November Investment Summary
“The economy is very strong and inflationary pressures are high, and it is therefore appropriate in my view to consider wrapping up the taper of our asset purchases… perhaps a few months sooner,” US Federal Reserve Chairman Powell said at his appearance before the US Senate Banking Committee on November 30. He also admitted that it was time to retire the use of the word transitory when referring to inflation. “It’s probably a good time to retire that word and explain more clearly what we mean,” he said.
Mr. Powell’s remarks combined with the discovery of the Omicron variant of Covid-19 was enough to cause a late month swoon in global equity markets. The appearance of the Omicron variant in Europe, right after its discovery in South Africa, produced sharp falls in European equity markets of between 2-4% for the month as lock downs were announced or contemplated by government authorities. Japanese equities also suffered nearly a 4% drop for the month, while the US and Chinese markets were roughly flat. We also saw sharp drops in many commodity prices, particularly oil and a fierce sell off in crypto assets as well.
Well, what do they (the Federal Reserve) mean? We suspect they are finally acknowledging what we are all experiencing: economies running hot on the back of massive fiscal stimulus and still exceptionally generous monetary policy that is producing higher inflation than we have seen in some time.
This generous monetary policy, via a combination of very low (even negative) interest rates and the massive asset purchase programmes of government debt has clearly been a driver of asset price inflation, but given these tools have been used by central banks for the best part of a decade, what else is driving inflation higher? Pandemic induced supply chain disruptions have clearly had an impact, whilst a shift in consumer spending habits with households favouring goods over services has also contributed to the rise. Energy related issues, as drawdowns of natural gas supplies from last summer have collided with an industry that has little spare capacity and is unable to meet the demands of world activity picking up all at once, has also been a major contributor. The rise in average hourly earnings, driven by an increase in labour demand as economic activity recovered, has also contributed to the spike in inflation. Taking all of the above into consideration, you start to envisage a scenario where inflation could be persistent for a longer period than first anticipated in early summer.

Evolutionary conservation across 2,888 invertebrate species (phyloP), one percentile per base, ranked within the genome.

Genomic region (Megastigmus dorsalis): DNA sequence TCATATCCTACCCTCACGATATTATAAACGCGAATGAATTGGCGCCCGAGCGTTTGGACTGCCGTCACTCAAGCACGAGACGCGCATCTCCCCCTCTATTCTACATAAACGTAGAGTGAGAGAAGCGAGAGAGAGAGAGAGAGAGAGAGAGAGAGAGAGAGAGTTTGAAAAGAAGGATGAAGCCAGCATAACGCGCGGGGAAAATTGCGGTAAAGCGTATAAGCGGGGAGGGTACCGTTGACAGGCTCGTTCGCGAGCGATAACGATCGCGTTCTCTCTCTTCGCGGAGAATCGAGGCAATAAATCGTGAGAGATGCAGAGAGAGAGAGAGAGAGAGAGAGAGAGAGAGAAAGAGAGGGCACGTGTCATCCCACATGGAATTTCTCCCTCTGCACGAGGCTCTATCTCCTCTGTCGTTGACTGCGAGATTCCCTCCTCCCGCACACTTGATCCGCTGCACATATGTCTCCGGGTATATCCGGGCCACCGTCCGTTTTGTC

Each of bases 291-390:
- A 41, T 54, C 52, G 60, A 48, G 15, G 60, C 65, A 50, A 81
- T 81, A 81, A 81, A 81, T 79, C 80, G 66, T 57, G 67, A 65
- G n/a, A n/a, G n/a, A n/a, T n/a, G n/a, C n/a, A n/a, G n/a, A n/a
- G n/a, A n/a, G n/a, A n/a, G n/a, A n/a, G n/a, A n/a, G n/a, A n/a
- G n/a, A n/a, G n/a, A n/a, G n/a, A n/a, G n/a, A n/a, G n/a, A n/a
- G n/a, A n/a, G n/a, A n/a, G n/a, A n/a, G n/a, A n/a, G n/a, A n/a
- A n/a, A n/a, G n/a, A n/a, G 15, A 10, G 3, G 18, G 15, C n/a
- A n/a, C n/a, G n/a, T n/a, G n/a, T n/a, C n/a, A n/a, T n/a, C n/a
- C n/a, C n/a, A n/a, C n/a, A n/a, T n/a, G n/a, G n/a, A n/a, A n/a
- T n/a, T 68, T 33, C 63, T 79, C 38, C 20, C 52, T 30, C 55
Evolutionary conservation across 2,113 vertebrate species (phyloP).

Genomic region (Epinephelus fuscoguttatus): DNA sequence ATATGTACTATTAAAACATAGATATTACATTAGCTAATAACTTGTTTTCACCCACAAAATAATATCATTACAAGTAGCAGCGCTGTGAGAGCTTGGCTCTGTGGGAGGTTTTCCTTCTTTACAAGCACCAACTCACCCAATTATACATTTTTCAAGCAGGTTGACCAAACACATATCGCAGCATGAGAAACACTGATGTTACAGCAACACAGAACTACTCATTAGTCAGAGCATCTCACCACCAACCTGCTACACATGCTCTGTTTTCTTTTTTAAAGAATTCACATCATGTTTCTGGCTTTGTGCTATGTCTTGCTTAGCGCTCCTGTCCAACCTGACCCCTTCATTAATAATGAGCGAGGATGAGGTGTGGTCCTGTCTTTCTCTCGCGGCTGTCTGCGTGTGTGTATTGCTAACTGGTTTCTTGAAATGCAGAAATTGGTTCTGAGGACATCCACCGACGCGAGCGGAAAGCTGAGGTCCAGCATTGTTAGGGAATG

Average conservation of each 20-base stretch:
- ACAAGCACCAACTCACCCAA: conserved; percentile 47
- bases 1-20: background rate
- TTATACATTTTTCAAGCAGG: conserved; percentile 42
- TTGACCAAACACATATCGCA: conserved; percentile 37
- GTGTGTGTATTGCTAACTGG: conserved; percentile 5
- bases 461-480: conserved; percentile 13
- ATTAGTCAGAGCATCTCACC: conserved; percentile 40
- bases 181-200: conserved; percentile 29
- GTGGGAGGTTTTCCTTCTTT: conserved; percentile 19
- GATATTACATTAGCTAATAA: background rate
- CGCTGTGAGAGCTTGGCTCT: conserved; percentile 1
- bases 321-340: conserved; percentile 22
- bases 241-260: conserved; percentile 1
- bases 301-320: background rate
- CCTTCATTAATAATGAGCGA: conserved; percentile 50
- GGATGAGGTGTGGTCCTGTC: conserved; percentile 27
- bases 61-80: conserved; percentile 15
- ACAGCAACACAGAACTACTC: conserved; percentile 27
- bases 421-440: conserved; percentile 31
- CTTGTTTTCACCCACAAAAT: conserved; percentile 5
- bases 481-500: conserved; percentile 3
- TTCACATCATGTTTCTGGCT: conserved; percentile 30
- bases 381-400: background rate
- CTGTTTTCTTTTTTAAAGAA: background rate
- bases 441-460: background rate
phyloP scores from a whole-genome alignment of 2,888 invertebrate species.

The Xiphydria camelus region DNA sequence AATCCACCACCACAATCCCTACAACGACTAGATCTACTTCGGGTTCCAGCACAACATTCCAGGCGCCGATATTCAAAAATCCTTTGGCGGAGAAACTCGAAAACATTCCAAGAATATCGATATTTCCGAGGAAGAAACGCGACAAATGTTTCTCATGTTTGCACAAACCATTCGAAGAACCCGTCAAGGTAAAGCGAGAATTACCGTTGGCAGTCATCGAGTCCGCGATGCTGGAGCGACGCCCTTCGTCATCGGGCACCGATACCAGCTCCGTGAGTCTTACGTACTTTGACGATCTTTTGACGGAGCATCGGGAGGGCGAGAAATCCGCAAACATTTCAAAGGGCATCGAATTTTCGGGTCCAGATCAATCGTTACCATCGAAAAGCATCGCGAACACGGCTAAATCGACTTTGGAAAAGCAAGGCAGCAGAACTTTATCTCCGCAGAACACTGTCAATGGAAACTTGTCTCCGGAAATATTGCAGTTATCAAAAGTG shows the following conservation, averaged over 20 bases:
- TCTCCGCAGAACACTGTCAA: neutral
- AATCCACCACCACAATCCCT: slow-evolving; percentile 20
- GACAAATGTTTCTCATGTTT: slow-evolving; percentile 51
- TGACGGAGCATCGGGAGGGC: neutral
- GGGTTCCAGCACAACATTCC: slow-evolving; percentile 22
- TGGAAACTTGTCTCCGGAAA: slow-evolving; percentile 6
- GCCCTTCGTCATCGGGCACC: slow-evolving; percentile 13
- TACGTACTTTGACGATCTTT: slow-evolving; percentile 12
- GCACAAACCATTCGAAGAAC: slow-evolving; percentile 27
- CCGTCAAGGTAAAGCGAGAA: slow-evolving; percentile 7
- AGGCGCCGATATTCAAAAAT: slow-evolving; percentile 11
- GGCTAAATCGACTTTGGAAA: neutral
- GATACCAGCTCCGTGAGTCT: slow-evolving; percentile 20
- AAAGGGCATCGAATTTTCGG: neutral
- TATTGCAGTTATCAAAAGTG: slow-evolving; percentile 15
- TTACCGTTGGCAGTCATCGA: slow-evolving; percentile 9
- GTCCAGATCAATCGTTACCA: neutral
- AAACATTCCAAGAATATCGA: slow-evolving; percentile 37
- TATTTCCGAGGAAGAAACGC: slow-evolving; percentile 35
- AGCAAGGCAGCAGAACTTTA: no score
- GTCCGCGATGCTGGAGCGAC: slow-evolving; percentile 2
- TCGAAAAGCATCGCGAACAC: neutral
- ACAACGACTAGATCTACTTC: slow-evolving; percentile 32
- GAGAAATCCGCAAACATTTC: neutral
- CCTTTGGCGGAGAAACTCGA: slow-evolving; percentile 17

What will central banks do to manage this outcome? Our expectation is that they will be slow and cautious about removing monetary accommodation given the potential impact on asset prices. The Fed has already begun to reduce the size of their monthly asset purchases, which have been running at a staggering $120 billion per month during the pandemic. It appears they will end these purchases by late spring setting the stage for a few rate hikes. The Bank of England has suggested they will hike rates first and then end their asset purchases while the ECB has no plans to do anything just yet. China has begun to ease monetary policy as they are trying to manage their heavily levered housing industry, which is struggling. It would not be surprising to see the Fed funds rate in the US at 50 to 75 basis points by the end of next year and UK base rates at 1%. The ECB may even see rates as high as zero! None of these moves should halt the equity bull market or seriously impair growth. However, this shift away from super accommodative policy will unnerve markets as we have just experienced, so we would expect higher volatility ahead in financial markets.
We still favour equites but would recommend overweighting firms that make a profit and have pricing power. Companies with unusually high valuations that lack earnings are vulnerable to sharp re-ratings by the markets. Crypto assets are also vulnerable to sudden swings in sentiment. Looking at the NY FANG index and Bitcoin show a remarkable correlation, indicating that crypto is not quite the diversifier that investors would like to believe.
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